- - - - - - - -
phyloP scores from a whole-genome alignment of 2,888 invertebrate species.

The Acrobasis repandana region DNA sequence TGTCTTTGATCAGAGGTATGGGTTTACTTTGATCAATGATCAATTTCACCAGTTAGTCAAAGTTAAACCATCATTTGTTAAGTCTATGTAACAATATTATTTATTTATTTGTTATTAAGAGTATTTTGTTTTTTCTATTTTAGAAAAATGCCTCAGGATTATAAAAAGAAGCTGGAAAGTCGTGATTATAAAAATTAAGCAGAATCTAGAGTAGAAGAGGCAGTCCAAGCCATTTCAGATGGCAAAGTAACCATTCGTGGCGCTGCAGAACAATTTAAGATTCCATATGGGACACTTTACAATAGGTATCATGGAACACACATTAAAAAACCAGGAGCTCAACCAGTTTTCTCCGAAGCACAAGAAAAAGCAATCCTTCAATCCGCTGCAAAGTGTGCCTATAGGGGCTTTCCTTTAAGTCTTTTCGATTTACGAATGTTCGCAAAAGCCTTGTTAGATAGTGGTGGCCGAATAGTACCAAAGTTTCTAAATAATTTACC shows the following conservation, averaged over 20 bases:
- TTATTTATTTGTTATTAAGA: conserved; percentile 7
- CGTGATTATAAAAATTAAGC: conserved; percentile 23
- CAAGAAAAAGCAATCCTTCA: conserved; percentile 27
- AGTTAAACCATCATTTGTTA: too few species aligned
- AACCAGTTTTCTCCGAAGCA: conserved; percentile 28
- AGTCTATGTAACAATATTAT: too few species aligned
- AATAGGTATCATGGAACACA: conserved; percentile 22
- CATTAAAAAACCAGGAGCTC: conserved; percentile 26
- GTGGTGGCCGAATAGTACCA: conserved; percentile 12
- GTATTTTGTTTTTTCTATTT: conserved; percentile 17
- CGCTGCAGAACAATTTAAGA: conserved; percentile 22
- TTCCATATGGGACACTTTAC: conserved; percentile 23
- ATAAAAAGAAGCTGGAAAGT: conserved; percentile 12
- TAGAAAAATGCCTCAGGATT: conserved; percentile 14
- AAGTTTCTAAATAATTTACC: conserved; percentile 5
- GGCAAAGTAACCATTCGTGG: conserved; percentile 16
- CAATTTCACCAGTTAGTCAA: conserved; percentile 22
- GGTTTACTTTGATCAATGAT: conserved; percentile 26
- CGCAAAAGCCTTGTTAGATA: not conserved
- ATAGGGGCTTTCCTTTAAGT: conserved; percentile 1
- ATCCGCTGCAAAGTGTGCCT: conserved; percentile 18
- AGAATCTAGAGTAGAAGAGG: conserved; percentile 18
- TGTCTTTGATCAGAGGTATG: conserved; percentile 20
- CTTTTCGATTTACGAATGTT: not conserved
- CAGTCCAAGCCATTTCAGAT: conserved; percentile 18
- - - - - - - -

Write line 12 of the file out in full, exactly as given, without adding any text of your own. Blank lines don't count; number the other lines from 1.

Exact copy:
- GTATTTTGTTTTTTCTATTT: conserved; percentile 17